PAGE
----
Movie review: Ferdinand

Movie reviews

Hello!

Welcome to a review of a film that dared to go against Star Wars: The Last Jedi at the box office. This is Ferdinand!

IMDb summary: After Ferdinand, a bull with a big heart, is mistaken for a dangerous beast, he is captured and torn from his home. Determined to return to his family, he rallies a misfit team on the ultimate adventure.

Writing

The list of writers on Ferdinand is quite extensive. Robert L. Baird, Tim Federle, and Brad Copeland wrote the screenplay, while Ron BurchDavid Kidd, and Don Rhymer received the story credits. The original source material – the children’s book The Story of Ferdinand –  was written by Munro Leaf and Robert Lawson. Even though movies with a lot of writers rarely turn out well, Ferdinand proved to be the exception.

To begin with, Ferdinand critiqued some elements of the Spanish culture quite bravely. The element I have in my mind is the Spanish bullfighting also known as corrida. I expected the film to shy away from the more violent and controversial aspects of corrida – mainly, the killing of the bulls. However, the picture surprised me by taking that element and making it into one of its main plot points. The corrida killing of bulls also allowed Ferdinand to have the good old dead parents trope that all children’s’ movies use way too much. The anti-corrida idea also seemed just a tad bit pro-vegetarian too (honestly, knowing the spread of vegetarianism and veganism, I’m surprised we hadn’t got a more overtly explicit movie about such lifestyles). While I would like to praise Ferdinand’s writers for not being afraid of angering a whole culture, I wish that they would have included some more celebratory elements of it to balance out the critique (and to maybe avoid the backlash). Some more Spanish cultural traits (maybe some Spanish words, dances or settings) could have been included too.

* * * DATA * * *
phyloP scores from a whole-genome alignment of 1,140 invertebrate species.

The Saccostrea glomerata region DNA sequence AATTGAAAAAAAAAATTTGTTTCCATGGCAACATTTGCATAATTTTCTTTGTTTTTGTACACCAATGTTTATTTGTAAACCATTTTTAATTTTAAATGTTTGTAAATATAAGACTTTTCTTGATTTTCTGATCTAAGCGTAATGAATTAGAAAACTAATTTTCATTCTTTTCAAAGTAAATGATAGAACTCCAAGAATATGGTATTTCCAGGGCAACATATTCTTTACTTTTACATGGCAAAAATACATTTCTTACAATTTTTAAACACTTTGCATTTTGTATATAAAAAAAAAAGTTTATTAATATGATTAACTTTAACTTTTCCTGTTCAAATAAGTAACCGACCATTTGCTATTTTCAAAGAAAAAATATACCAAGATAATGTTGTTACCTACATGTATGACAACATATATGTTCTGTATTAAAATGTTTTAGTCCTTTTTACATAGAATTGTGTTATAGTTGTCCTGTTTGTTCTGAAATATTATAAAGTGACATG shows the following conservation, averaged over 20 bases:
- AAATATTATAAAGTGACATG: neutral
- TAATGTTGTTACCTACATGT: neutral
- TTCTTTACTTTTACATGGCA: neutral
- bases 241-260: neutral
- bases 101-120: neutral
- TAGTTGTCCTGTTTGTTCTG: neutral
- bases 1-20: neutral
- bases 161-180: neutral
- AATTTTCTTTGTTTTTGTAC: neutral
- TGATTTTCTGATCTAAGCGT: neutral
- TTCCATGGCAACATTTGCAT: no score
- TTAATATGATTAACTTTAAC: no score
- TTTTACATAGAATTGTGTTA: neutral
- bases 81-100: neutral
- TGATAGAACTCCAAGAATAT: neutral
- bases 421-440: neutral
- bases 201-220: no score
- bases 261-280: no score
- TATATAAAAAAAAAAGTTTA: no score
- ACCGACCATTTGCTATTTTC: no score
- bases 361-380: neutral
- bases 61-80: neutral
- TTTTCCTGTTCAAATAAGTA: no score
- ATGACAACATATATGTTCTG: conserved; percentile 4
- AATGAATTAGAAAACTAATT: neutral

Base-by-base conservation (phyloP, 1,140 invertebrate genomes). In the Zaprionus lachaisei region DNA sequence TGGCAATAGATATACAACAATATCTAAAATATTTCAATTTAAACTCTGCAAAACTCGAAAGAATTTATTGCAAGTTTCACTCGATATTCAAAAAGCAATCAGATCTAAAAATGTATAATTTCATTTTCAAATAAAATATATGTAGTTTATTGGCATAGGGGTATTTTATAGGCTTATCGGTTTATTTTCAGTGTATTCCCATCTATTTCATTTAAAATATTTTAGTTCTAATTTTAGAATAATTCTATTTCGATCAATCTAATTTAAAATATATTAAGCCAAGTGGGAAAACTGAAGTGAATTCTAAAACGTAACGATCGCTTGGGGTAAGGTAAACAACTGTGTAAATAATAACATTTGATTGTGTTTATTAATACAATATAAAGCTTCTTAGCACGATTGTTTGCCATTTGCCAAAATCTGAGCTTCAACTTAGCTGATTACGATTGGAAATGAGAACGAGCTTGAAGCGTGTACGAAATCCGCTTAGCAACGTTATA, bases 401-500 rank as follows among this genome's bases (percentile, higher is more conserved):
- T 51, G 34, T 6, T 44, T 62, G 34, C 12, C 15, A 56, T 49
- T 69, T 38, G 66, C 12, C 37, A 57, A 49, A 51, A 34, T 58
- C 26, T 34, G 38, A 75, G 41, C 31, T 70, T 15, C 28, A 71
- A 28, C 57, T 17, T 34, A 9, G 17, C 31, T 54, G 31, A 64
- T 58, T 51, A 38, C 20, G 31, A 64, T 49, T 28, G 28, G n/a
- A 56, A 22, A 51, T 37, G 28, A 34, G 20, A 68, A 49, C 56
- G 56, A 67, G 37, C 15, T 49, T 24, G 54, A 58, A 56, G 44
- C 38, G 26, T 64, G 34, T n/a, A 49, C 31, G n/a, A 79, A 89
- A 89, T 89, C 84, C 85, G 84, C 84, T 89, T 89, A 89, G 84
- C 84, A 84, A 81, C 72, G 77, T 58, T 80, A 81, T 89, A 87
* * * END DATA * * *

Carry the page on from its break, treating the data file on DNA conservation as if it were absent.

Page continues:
Not only did Ferdinand have some things to say about Spain, but it also had some other national stereotypes as characters. The horses in the film were German (I personally didn’t see the connection between the animals and the country), while one of Ferdinand’s bull friends – Angus – was Scottish. While that character was just the typical stereotype of the Scottish people, it wasn’t offensive one. In fact, everything to do with Angus got a very positive reaction from the audience in my screening in Scotland.

Ferdinand also tackled some interesting ideas about animal gene development with that Frankebull character and presented an idea of a calming goat (which is a real thing, if Daily Mail is to be believed). In addition to all the innocent humor, the movie also had some lovely message about being oneself rather than sticking to the plan that others have formed for you. It also had a neat idea about pacifist not being cowards and celebrated pet (an unlikely pet but still a pet) and human friendship as well.

Directing

Ferdinand was directed by Carlos Saldanha of Ice Age and Rio films. He did a good enough job with the film. The animation was adorable (the ear wagging was the cutest thing ever). The dance battle sequence came a bit out of nowhere but was, nonetheless, fun. The finale was also super silly but also lovely. The Nick Jonas song Home was a good choice as the main theme for the movie. In general, Ferdinand wasn’t super unique but it was perfectly serviceable children’s film. Plus, I sort of felt a personal connection to it because it reminded me of an animated feature about cows that I loved as a child – Home of the Range.

Voice work

The main character Ferdinand was voiced by John Cena, who was the perfect fit for the character. The film had a tonne of jokes about Ferdinand being gigantic and they sounded even funnier when one realized how John Cena looks in real life (bigger than an average human). Kate McKinnon (Ghostbusters, Rough Night) was fun to listen to in the role of the goat – also, in her most PG role yet. Lastly, my beloved Scottish bull was voiced by none other than the Doctor and Kilgrave himself – David Tennant.

In short, Ferdinand is a cute little children’s’ movie that is perfect for the holiday season.

Rate: 4/5

Trailer: Ferdinand trailer

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2017 Summer Movies RANKED

Movie previews, Movie reviews

Good day!